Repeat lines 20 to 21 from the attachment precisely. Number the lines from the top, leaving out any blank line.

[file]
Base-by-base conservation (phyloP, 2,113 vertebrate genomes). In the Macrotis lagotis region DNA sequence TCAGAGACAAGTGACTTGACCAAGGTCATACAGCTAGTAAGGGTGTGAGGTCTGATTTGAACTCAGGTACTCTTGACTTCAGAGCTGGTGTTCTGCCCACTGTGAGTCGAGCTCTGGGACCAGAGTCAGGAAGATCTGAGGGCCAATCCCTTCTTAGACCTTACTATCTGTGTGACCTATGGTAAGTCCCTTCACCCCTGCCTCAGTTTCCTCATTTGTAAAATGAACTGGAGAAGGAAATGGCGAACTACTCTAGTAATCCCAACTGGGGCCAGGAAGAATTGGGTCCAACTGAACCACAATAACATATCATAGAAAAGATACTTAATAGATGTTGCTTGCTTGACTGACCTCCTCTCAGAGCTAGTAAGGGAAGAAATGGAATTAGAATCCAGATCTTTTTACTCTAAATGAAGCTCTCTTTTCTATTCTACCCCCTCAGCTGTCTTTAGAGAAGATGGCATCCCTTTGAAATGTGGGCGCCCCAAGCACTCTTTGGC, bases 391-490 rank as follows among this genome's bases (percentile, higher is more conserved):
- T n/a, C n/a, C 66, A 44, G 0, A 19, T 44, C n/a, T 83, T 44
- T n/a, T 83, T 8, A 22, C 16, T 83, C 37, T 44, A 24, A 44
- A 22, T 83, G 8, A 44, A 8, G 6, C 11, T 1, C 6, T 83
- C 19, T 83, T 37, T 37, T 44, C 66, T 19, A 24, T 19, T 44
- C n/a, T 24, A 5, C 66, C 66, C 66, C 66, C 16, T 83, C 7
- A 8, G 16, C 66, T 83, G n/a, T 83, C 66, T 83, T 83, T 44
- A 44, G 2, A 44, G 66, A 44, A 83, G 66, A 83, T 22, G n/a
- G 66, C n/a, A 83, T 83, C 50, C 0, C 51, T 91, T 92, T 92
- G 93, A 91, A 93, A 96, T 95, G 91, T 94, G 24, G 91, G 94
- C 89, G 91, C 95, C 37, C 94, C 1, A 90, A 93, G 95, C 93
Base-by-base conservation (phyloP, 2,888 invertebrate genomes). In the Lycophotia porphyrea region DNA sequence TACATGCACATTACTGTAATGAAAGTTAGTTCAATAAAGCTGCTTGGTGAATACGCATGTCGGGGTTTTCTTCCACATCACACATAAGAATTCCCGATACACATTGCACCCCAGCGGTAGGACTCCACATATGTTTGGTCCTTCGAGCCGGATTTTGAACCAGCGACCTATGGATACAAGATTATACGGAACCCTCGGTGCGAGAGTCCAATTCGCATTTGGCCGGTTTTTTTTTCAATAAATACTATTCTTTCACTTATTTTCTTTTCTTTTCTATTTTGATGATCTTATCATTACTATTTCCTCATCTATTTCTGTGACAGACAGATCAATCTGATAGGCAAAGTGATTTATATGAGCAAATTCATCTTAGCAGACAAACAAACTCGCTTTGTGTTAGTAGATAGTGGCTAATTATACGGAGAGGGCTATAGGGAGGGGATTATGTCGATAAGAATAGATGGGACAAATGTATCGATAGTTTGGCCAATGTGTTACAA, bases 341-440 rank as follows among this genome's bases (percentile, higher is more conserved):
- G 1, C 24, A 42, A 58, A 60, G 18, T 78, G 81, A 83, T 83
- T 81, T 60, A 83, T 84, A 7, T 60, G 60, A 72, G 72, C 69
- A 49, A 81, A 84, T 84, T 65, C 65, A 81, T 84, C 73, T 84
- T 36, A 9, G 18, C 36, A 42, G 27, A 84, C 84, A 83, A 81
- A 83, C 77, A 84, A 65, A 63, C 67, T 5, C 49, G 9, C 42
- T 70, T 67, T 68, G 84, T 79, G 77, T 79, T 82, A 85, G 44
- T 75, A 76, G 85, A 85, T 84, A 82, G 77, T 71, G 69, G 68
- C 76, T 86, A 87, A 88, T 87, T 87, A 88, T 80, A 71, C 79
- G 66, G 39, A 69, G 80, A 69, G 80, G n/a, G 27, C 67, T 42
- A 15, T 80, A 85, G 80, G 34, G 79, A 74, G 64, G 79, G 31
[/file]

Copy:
- C 76, T 86, A 87, A 88, T 87, T 87, A 88, T 80, A 71, C 79
- G 66, G 39, A 69, G 80, A 69, G 80, G n/a, G 27, C 67, T 42